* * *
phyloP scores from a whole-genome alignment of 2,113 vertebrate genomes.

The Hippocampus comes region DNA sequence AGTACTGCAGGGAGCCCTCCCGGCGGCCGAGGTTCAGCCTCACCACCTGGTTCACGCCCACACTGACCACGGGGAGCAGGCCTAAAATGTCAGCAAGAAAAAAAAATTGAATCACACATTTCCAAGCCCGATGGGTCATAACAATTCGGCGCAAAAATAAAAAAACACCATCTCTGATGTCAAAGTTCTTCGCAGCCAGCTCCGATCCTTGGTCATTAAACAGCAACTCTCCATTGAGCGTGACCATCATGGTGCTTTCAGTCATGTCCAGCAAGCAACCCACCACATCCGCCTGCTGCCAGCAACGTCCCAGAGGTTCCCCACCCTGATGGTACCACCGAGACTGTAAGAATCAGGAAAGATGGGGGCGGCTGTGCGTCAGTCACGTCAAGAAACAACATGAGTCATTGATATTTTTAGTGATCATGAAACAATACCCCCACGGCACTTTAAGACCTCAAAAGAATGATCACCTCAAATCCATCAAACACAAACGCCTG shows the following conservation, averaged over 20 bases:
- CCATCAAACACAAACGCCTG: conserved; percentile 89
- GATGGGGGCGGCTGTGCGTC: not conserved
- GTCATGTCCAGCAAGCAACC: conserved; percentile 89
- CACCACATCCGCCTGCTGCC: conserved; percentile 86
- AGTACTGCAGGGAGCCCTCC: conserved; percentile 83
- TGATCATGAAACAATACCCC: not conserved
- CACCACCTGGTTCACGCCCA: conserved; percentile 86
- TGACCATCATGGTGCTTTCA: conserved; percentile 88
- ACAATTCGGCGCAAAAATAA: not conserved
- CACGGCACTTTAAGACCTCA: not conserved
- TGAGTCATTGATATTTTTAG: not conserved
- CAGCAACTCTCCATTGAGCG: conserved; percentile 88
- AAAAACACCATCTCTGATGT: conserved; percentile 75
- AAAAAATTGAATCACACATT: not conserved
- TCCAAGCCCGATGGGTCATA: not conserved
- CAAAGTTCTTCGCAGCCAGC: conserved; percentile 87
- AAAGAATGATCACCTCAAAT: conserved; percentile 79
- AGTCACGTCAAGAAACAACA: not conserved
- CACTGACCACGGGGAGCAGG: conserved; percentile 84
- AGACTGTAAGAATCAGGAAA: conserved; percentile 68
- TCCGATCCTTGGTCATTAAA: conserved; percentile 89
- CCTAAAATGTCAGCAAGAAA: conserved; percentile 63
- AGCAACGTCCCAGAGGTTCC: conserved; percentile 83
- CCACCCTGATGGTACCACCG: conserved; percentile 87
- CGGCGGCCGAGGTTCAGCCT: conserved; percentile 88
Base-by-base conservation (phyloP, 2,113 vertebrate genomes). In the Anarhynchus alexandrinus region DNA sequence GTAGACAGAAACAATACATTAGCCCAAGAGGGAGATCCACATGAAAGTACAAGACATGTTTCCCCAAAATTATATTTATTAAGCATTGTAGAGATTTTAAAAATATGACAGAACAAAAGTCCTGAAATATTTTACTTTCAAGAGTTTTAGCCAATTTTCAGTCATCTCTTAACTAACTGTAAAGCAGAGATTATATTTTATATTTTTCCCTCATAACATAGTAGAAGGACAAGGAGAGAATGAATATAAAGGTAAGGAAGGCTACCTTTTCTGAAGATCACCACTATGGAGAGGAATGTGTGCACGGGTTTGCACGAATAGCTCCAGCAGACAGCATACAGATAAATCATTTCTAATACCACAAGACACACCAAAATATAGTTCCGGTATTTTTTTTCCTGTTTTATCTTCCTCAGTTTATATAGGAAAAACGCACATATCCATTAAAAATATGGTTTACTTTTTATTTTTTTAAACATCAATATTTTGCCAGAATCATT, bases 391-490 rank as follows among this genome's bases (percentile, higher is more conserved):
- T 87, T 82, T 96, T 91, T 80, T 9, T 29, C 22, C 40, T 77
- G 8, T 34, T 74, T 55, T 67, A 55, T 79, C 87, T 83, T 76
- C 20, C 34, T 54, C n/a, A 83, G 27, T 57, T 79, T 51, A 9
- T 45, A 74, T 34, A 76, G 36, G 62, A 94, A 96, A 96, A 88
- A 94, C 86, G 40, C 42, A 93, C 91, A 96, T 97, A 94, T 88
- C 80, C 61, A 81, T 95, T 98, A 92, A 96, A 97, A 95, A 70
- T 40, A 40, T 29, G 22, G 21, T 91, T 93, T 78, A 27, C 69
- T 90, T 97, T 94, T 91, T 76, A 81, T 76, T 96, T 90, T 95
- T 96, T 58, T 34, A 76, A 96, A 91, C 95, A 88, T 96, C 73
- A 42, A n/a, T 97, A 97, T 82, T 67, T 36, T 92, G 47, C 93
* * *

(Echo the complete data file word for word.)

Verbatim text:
phyloP scores from a whole-genome alignment of 2,113 vertebrate genomes.

The Hippocampus comes region DNA sequence AGTACTGCAGGGAGCCCTCCCGGCGGCCGAGGTTCAGCCTCACCACCTGGTTCACGCCCACACTGACCACGGGGAGCAGGCCTAAAATGTCAGCAAGAAAAAAAAATTGAATCACACATTTCCAAGCCCGATGGGTCATAACAATTCGGCGCAAAAATAAAAAAACACCATCTCTGATGTCAAAGTTCTTCGCAGCCAGCTCCGATCCTTGGTCATTAAACAGCAACTCTCCATTGAGCGTGACCATCATGGTGCTTTCAGTCATGTCCAGCAAGCAACCCACCACATCCGCCTGCTGCCAGCAACGTCCCAGAGGTTCCCCACCCTGATGGTACCACCGAGACTGTAAGAATCAGGAAAGATGGGGGCGGCTGTGCGTCAGTCACGTCAAGAAACAACATGAGTCATTGATATTTTTAGTGATCATGAAACAATACCCCCACGGCACTTTAAGACCTCAAAAGAATGATCACCTCAAATCCATCAAACACAAACGCCTG shows the following conservation, averaged over 20 bases:
- CCATCAAACACAAACGCCTG: conserved; percentile 89
- GATGGGGGCGGCTGTGCGTC: not conserved
- GTCATGTCCAGCAAGCAACC: conserved; percentile 89
- CACCACATCCGCCTGCTGCC: conserved; percentile 86
- AGTACTGCAGGGAGCCCTCC: conserved; percentile 83
- TGATCATGAAACAATACCCC: not conserved
- CACCACCTGGTTCACGCCCA: conserved; percentile 86
- TGACCATCATGGTGCTTTCA: conserved; percentile 88
- ACAATTCGGCGCAAAAATAA: not conserved
- CACGGCACTTTAAGACCTCA: not conserved
- TGAGTCATTGATATTTTTAG: not conserved
- CAGCAACTCTCCATTGAGCG: conserved; percentile 88
- AAAAACACCATCTCTGATGT: conserved; percentile 75
- AAAAAATTGAATCACACATT: not conserved
- TCCAAGCCCGATGGGTCATA: not conserved
- CAAAGTTCTTCGCAGCCAGC: conserved; percentile 87
- AAAGAATGATCACCTCAAAT: conserved; percentile 79
- AGTCACGTCAAGAAACAACA: not conserved
- CACTGACCACGGGGAGCAGG: conserved; percentile 84
- AGACTGTAAGAATCAGGAAA: conserved; percentile 68
- TCCGATCCTTGGTCATTAAA: conserved; percentile 89
- CCTAAAATGTCAGCAAGAAA: conserved; percentile 63
- AGCAACGTCCCAGAGGTTCC: conserved; percentile 83
- CCACCCTGATGGTACCACCG: conserved; percentile 87
- CGGCGGCCGAGGTTCAGCCT: conserved; percentile 88
Base-by-base conservation (phyloP, 2,113 vertebrate genomes). In the Anarhynchus alexandrinus region DNA sequence GTAGACAGAAACAATACATTAGCCCAAGAGGGAGATCCACATGAAAGTACAAGACATGTTTCCCCAAAATTATATTTATTAAGCATTGTAGAGATTTTAAAAATATGACAGAACAAAAGTCCTGAAATATTTTACTTTCAAGAGTTTTAGCCAATTTTCAGTCATCTCTTAACTAACTGTAAAGCAGAGATTATATTTTATATTTTTCCCTCATAACATAGTAGAAGGACAAGGAGAGAATGAATATAAAGGTAAGGAAGGCTACCTTTTCTGAAGATCACCACTATGGAGAGGAATGTGTGCACGGGTTTGCACGAATAGCTCCAGCAGACAGCATACAGATAAATCATTTCTAATACCACAAGACACACCAAAATATAGTTCCGGTATTTTTTTTCCTGTTTTATCTTCCTCAGTTTATATAGGAAAAACGCACATATCCATTAAAAATATGGTTTACTTTTTATTTTTTTAAACATCAATATTTTGCCAGAATCATT, bases 391-490 rank as follows among this genome's bases (percentile, higher is more conserved):
- T 87, T 82, T 96, T 91, T 80, T 9, T 29, C 22, C 40, T 77
- G 8, T 34, T 74, T 55, T 67, A 55, T 79, C 87, T 83, T 76
- C 20, C 34, T 54, C n/a, A 83, G 27, T 57, T 79, T 51, A 9
- T 45, A 74, T 34, A 76, G 36, G 62, A 94, A 96, A 96, A 88
- A 94, C 86, G 40, C 42, A 93, C 91, A 96, T 97, A 94, T 88
- C 80, C 61, A 81, T 95, T 98, A 92, A 96, A 97, A 95, A 70
- T 40, A 40, T 29, G 22, G 21, T 91, T 93, T 78, A 27, C 69
- T 90, T 97, T 94, T 91, T 76, A 81, T 76, T 96, T 90, T 95
- T 96, T 58, T 34, A 76, A 96, A 91, C 95, A 88, T 96, C 73
- A 42, A n/a, T 97, A 97, T 82, T 67, T 36, T 92, G 47, C 93